Preserving the Cherry Harvest: Sour Cherry Jam

The first in a series of recipes for stocking your pantry full of cherries at the peak of the season…

Cherry season is short and sweet but the time for curing most of the jars of preserved cherries is long and slow. The local cherry-picking season is over before even the simplest of preparations can be shared. The tops of last year’s jars of spiced cherries are dated and labeled “ready in 4 months.” Experimentation therefore happens from year to year. No wonder I rarely get to post the numerous cherry concoctions. 

So I am going to make up for that over the next couple of weeks, just as the annual cherry-picking fest will happen in a matter of days. Our local cherry orchard offers a bonanza of sweet and sour cherries — Heidelfigen, Rainier, Hartland, Ulster, Chelan, and Montmorency to name just a few. And the season lasts just one weekend!  It’s mind-boggling to think that about 300 trees can be picked clean of thousands upon thousands of pounds of cherries in a matter of days, but I’ve seen it enough seasons to know that if you blink, you miss an entire year’s worth of these precious fruits. Add that to the problem of the curing time.

Last year, I made a dizzying variety of preserved cherries for the pantry: cherry jams, cherry vinegar, pickled cherries, brandied cherries, including multiple versions of each. Fortunately, I saved a little of each type for a spring taste test so that I would know what to make this year.  And I am going to share some of the best ones with you. I also have a few new ideas, and if I can get them in before cherry season’s over in other parts of the country, I’ll give it a shot.

To start off, I am going to repeat the recipe that I developed last year for Sour Cherry Jam, which was nearly hands down one of the most flavorful jams I made all year.  I actually made it twice. The first week, the cherries were slightly under-ripe, which created an intriguingly tart jam. The second week, they were ripe, plump and sweet. The two jams were different in taste and yielded different amounts, and therefore my recipe is proportional.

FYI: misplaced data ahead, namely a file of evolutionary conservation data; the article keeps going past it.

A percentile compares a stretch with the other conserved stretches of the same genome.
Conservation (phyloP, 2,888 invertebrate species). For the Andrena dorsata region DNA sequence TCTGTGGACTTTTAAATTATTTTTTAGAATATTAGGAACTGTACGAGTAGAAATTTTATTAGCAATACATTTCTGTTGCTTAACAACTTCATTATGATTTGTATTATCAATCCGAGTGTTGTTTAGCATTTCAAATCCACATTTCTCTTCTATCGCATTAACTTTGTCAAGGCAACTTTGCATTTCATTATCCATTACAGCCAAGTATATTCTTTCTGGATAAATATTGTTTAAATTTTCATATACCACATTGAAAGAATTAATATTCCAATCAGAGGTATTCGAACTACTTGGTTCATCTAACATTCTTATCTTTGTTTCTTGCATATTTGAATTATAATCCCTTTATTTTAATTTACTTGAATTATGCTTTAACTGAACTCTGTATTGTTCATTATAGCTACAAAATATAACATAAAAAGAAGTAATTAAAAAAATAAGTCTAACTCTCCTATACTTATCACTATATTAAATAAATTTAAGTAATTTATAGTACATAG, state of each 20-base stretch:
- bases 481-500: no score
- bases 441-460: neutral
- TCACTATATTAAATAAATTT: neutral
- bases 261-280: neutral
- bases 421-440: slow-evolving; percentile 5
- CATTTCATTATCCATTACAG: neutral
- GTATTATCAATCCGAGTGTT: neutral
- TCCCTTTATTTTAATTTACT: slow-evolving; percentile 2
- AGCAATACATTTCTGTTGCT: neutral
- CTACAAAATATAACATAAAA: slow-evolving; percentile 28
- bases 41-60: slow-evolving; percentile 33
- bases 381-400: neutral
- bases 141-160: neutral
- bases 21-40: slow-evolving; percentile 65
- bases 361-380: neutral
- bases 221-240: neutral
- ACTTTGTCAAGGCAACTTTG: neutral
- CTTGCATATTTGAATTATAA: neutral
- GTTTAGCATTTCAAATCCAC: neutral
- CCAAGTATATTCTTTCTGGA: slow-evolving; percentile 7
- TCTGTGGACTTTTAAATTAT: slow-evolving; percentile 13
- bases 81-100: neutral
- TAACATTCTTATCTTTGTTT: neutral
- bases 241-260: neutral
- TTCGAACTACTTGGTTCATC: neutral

Sour Cherry Jam

2 lbs sour cherries, pitted (yielding about 4 cups)

24 cherry pits

1 lemon

Sugar (around 1½ c, to be measured)

Reserve about a cup of whole cherries and coarsely chop the rest.  Pour into a large saucepan.

Place about 24 cherry pits between the folds of a dish towel and smash them lightly with a hammer so that the hard shell can be peeled off and the inner “nut’ revealed. Remove kernels, which should measure about 1–1½ tsp.  Peel the lemon, leaving the pith intact. Juice the lemon, reserving the seeds. Place the cherry pit kernels, lemon peel and seeds in a small muslin bag.  Add the lemon juice and the muslin bag to the cherries.

Bring the cherries to a boil and cook for about 5 minutes or until the cherry flesh is completely soft. Depending on the type of cherries used, the cooking time could vary widely.

Remove the muslin bag and pour the cherries and their liquid into a large measuring cup. (I got 2 cups.) Add ¾ of that amount (for me 1½ c) of sugar and return the mixture, including the muslin sack, to the saucepan. Bring to a boil and cooking, stirring to dissolve the sugar, for about 5 minutes. Remove from the heat, pour into the measuring cup, cover with parchment paper (love that trick from Christine Ferber), and, once cooled, let sit for 6 hours or overnight in the refrigerator.

Prepare jars and lids for water bath canning. Place a saucer in the freezer for testing the gel. Bring the cherry mixture to a boil and continue to cook until gelled (mine set in about 7 minutes, and was just shy of 221 degrees in temperature.  Set aside for a few minutes until the foam subsides. Remove the muslin bag and skim the foam. Pour into prepared jars, cap them and process in a water bath canner for 10 minutes after the water boils. Turn off the heat, remove the canner lid and let sit for 5 minutes before removing to a counter to cool undisturbed.

Makes at least two 8-oz jars or four 4-oz jars depending on the ripeness (water content) of the cherries.

Categories: Preserving, Stone fruit

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